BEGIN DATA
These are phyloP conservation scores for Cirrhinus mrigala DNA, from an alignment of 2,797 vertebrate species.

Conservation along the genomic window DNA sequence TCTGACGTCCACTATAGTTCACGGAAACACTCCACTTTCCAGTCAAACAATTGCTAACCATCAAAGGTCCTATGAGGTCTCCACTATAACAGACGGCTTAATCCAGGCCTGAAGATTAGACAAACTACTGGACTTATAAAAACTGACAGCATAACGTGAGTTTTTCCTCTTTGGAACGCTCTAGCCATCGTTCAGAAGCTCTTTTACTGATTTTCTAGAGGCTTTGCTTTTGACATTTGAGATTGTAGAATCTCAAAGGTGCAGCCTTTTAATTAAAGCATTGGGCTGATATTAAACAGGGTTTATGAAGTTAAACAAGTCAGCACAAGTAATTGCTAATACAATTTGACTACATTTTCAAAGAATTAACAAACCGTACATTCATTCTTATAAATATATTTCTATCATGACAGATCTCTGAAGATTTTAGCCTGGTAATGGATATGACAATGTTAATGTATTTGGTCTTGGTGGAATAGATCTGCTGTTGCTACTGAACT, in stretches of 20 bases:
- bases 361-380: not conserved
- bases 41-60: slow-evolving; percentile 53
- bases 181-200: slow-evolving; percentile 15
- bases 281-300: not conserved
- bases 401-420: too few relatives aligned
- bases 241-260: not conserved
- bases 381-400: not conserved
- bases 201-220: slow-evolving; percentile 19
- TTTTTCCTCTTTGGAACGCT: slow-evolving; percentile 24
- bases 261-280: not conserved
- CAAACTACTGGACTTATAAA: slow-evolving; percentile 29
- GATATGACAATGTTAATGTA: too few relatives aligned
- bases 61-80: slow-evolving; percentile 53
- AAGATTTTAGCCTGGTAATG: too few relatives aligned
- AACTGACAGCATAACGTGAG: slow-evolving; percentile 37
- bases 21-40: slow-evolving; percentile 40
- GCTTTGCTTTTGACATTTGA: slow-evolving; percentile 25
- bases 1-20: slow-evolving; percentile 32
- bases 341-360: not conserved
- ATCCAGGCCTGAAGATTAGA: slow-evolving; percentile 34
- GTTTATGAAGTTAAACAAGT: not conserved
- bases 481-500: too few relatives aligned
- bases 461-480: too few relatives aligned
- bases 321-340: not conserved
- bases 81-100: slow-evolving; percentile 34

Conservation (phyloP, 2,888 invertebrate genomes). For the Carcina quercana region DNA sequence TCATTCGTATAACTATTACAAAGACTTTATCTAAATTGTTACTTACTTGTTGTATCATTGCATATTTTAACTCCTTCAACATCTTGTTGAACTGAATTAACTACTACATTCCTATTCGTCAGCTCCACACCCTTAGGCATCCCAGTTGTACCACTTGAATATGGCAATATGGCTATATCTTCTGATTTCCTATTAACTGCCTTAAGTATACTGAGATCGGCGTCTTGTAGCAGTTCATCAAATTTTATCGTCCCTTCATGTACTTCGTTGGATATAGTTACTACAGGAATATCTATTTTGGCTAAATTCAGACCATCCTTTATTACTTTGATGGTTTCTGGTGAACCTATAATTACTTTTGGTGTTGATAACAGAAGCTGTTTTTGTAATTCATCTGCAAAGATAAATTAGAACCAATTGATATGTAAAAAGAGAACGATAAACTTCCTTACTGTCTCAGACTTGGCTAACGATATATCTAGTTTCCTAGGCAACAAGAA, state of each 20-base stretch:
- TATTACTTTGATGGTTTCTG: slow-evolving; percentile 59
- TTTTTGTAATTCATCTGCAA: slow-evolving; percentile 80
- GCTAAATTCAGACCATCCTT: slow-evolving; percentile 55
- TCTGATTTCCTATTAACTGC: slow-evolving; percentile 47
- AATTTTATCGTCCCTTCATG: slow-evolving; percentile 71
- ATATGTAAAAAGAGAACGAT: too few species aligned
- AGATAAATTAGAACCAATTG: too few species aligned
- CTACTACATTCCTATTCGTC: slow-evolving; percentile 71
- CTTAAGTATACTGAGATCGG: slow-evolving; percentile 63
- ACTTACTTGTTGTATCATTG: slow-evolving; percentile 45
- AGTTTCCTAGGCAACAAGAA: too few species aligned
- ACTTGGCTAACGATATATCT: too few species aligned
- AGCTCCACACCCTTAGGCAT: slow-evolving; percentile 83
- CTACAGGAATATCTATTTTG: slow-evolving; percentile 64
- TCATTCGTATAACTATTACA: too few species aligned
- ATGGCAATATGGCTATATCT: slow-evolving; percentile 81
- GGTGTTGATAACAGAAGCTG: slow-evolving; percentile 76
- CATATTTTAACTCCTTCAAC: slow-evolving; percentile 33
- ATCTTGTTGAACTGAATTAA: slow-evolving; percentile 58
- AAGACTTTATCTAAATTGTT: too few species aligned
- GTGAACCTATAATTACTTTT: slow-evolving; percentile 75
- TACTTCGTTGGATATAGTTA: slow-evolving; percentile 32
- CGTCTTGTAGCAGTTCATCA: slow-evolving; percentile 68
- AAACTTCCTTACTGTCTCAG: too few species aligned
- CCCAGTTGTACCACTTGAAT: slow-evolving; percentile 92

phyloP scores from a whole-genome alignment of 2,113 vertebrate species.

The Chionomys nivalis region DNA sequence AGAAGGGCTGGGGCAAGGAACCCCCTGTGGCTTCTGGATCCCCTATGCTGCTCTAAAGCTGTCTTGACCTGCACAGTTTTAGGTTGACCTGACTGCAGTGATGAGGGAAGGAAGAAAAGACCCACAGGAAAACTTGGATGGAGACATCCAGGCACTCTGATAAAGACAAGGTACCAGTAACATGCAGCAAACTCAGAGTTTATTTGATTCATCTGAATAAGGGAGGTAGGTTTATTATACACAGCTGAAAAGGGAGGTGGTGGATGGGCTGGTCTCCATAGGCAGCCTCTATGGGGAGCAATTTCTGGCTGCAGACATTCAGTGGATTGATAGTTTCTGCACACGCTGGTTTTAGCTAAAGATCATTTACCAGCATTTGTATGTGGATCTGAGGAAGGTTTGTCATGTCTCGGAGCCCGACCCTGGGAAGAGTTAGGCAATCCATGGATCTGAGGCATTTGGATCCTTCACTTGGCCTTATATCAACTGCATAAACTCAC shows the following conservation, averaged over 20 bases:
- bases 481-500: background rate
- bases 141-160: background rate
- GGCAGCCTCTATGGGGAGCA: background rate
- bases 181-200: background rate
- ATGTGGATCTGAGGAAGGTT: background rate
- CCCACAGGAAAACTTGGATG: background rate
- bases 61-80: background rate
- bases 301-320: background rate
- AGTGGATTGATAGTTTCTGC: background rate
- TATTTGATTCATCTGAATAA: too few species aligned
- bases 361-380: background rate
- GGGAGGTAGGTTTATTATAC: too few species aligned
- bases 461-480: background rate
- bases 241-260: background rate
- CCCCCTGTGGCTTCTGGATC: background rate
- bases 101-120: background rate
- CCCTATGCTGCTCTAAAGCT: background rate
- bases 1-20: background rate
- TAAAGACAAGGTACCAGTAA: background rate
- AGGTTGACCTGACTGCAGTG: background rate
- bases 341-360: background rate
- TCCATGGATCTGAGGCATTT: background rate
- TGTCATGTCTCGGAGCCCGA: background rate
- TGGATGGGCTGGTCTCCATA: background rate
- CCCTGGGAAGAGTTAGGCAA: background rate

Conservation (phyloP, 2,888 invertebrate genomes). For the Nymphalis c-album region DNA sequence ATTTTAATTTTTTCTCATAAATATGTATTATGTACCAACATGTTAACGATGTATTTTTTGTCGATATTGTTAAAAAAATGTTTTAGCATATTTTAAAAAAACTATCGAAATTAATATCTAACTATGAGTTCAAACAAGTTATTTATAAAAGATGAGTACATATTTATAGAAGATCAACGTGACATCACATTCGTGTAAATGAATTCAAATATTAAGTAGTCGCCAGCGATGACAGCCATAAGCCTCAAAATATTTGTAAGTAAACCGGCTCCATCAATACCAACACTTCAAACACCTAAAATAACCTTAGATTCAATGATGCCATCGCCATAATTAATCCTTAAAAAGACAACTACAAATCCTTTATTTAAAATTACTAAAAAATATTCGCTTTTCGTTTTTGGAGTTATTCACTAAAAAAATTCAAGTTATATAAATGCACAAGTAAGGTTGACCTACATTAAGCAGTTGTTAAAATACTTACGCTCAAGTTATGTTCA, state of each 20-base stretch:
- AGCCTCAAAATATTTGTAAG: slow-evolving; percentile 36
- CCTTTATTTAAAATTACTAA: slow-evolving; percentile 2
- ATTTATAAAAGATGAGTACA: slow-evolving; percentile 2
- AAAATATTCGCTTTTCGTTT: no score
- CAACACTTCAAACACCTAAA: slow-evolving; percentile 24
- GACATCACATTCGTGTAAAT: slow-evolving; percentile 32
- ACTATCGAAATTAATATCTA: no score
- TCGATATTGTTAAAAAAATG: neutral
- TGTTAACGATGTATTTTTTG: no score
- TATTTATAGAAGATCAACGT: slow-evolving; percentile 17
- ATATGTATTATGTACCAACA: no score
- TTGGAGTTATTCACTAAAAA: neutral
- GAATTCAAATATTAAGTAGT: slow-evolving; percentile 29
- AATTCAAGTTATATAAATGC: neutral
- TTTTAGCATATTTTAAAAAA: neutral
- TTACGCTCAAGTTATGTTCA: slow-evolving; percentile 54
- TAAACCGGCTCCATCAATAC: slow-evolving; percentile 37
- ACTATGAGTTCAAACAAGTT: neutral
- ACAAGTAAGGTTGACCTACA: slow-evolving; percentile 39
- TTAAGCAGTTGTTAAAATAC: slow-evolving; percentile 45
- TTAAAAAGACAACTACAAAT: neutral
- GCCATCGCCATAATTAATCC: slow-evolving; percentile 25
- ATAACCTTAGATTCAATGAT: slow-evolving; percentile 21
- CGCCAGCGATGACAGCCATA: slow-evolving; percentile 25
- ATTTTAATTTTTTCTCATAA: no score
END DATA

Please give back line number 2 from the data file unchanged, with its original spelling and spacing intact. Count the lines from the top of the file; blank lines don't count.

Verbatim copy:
Conservation along the genomic window DNA sequence TCTGACGTCCACTATAGTTCACGGAAACACTCCACTTTCCAGTCAAACAATTGCTAACCATCAAAGGTCCTATGAGGTCTCCACTATAACAGACGGCTTAATCCAGGCCTGAAGATTAGACAAACTACTGGACTTATAAAAACTGACAGCATAACGTGAGTTTTTCCTCTTTGGAACGCTCTAGCCATCGTTCAGAAGCTCTTTTACTGATTTTCTAGAGGCTTTGCTTTTGACATTTGAGATTGTAGAATCTCAAAGGTGCAGCCTTTTAATTAAAGCATTGGGCTGATATTAAACAGGGTTTATGAAGTTAAACAAGTCAGCACAAGTAATTGCTAATACAATTTGACTACATTTTCAAAGAATTAACAAACCGTACATTCATTCTTATAAATATATTTCTATCATGACAGATCTCTGAAGATTTTAGCCTGGTAATGGATATGACAATGTTAATGTATTTGGTCTTGGTGGAATAGATCTGCTGTTGCTACTGAACT, in stretches of 20 bases: